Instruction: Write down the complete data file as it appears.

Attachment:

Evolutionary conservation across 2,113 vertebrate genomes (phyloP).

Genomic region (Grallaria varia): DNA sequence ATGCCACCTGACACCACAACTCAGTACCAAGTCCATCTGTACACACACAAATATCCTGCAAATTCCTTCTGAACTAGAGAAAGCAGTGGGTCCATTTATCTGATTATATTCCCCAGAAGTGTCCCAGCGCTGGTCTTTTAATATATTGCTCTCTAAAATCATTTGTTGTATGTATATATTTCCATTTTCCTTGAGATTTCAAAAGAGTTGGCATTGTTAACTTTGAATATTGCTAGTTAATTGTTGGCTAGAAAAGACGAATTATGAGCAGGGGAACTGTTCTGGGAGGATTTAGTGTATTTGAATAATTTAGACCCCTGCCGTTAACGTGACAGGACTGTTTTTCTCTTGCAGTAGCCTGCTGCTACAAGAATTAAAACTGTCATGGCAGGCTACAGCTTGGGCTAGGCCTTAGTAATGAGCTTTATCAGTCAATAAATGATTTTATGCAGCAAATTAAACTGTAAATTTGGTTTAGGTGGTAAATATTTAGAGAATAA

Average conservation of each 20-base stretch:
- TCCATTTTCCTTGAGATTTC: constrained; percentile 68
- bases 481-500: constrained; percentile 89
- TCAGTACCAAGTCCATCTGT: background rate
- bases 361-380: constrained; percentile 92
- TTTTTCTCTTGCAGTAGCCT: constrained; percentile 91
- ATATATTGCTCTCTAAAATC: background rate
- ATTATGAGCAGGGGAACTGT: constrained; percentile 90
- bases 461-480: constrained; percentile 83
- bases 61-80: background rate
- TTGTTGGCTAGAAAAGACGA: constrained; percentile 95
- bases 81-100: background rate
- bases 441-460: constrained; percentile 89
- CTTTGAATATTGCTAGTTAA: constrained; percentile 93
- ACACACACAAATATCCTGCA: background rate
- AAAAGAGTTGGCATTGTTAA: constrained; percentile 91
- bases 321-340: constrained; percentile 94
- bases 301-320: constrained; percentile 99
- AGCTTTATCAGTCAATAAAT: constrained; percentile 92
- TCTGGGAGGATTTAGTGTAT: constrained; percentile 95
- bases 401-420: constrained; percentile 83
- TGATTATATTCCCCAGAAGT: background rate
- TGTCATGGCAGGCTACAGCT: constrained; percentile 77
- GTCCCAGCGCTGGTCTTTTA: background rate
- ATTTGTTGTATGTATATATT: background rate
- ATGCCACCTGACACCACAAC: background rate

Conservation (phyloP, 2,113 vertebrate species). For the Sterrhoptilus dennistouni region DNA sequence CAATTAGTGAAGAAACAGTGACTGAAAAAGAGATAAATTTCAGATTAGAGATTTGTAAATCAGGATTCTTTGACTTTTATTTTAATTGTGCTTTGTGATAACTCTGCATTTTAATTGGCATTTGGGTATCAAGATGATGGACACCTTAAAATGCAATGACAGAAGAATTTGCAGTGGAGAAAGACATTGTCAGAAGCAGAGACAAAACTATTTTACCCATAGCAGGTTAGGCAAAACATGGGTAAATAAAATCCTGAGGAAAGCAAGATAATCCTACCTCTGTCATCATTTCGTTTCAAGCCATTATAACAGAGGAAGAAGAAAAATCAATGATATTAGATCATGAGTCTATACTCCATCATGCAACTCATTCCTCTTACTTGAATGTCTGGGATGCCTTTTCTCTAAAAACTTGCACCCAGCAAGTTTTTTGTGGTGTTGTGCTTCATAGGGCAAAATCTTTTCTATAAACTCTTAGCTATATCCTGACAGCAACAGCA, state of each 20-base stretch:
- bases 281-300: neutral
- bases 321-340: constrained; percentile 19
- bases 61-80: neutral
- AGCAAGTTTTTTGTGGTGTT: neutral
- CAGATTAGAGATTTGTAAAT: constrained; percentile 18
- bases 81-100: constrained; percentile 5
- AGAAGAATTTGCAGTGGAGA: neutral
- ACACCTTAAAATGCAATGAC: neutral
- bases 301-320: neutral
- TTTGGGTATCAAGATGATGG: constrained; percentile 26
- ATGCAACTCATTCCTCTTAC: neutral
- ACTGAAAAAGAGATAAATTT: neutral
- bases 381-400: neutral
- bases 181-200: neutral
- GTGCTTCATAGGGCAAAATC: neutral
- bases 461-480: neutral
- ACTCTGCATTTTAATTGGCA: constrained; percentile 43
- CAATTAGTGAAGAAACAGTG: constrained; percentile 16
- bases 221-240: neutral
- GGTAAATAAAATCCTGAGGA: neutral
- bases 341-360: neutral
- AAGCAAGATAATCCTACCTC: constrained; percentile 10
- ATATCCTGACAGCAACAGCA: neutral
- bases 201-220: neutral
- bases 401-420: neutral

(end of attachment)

Evolutionary conservation across 2,113 vertebrate genomes (phyloP).

Genomic region (Grallaria varia): DNA sequence ATGCCACCTGACACCACAACTCAGTACCAAGTCCATCTGTACACACACAAATATCCTGCAAATTCCTTCTGAACTAGAGAAAGCAGTGGGTCCATTTATCTGATTATATTCCCCAGAAGTGTCCCAGCGCTGGTCTTTTAATATATTGCTCTCTAAAATCATTTGTTGTATGTATATATTTCCATTTTCCTTGAGATTTCAAAAGAGTTGGCATTGTTAACTTTGAATATTGCTAGTTAATTGTTGGCTAGAAAAGACGAATTATGAGCAGGGGAACTGTTCTGGGAGGATTTAGTGTATTTGAATAATTTAGACCCCTGCCGTTAACGTGACAGGACTGTTTTTCTCTTGCAGTAGCCTGCTGCTACAAGAATTAAAACTGTCATGGCAGGCTACAGCTTGGGCTAGGCCTTAGTAATGAGCTTTATCAGTCAATAAATGATTTTATGCAGCAAATTAAACTGTAAATTTGGTTTAGGTGGTAAATATTTAGAGAATAA

Average conservation of each 20-base stretch:
- TCCATTTTCCTTGAGATTTC: constrained; percentile 68
- bases 481-500: constrained; percentile 89
- TCAGTACCAAGTCCATCTGT: background rate
- bases 361-380: constrained; percentile 92
- TTTTTCTCTTGCAGTAGCCT: constrained; percentile 91
- ATATATTGCTCTCTAAAATC: background rate
- ATTATGAGCAGGGGAACTGT: constrained; percentile 90
- bases 461-480: constrained; percentile 83
- bases 61-80: background rate
- TTGTTGGCTAGAAAAGACGA: constrained; percentile 95
- bases 81-100: background rate
- bases 441-460: constrained; percentile 89
- CTTTGAATATTGCTAGTTAA: constrained; percentile 93
- ACACACACAAATATCCTGCA: background rate
- AAAAGAGTTGGCATTGTTAA: constrained; percentile 91
- bases 321-340: constrained; percentile 94
- bases 301-320: constrained; percentile 99
- AGCTTTATCAGTCAATAAAT: constrained; percentile 92
- TCTGGGAGGATTTAGTGTAT: constrained; percentile 95
- bases 401-420: constrained; percentile 83
- TGATTATATTCCCCAGAAGT: background rate
- TGTCATGGCAGGCTACAGCT: constrained; percentile 77
- GTCCCAGCGCTGGTCTTTTA: background rate
- ATTTGTTGTATGTATATATT: background rate
- ATGCCACCTGACACCACAAC: background rate

Conservation (phyloP, 2,113 vertebrate species). For the Sterrhoptilus dennistouni region DNA sequence CAATTAGTGAAGAAACAGTGACTGAAAAAGAGATAAATTTCAGATTAGAGATTTGTAAATCAGGATTCTTTGACTTTTATTTTAATTGTGCTTTGTGATAACTCTGCATTTTAATTGGCATTTGGGTATCAAGATGATGGACACCTTAAAATGCAATGACAGAAGAATTTGCAGTGGAGAAAGACATTGTCAGAAGCAGAGACAAAACTATTTTACCCATAGCAGGTTAGGCAAAACATGGGTAAATAAAATCCTGAGGAAAGCAAGATAATCCTACCTCTGTCATCATTTCGTTTCAAGCCATTATAACAGAGGAAGAAGAAAAATCAATGATATTAGATCATGAGTCTATACTCCATCATGCAACTCATTCCTCTTACTTGAATGTCTGGGATGCCTTTTCTCTAAAAACTTGCACCCAGCAAGTTTTTTGTGGTGTTGTGCTTCATAGGGCAAAATCTTTTCTATAAACTCTTAGCTATATCCTGACAGCAACAGCA, state of each 20-base stretch:
- bases 281-300: neutral
- bases 321-340: constrained; percentile 19
- bases 61-80: neutral
- AGCAAGTTTTTTGTGGTGTT: neutral
- CAGATTAGAGATTTGTAAAT: constrained; percentile 18
- bases 81-100: constrained; percentile 5
- AGAAGAATTTGCAGTGGAGA: neutral
- ACACCTTAAAATGCAATGAC: neutral
- bases 301-320: neutral
- TTTGGGTATCAAGATGATGG: constrained; percentile 26
- ATGCAACTCATTCCTCTTAC: neutral
- ACTGAAAAAGAGATAAATTT: neutral
- bases 381-400: neutral
- bases 181-200: neutral
- GTGCTTCATAGGGCAAAATC: neutral
- bases 461-480: neutral
- ACTCTGCATTTTAATTGGCA: constrained; percentile 43
- CAATTAGTGAAGAAACAGTG: constrained; percentile 16
- bases 221-240: neutral
- GGTAAATAAAATCCTGAGGA: neutral
- bases 341-360: neutral
- AAGCAAGATAATCCTACCTC: constrained; percentile 10
- ATATCCTGACAGCAACAGCA: neutral
- bases 201-220: neutral
- bases 401-420: neutral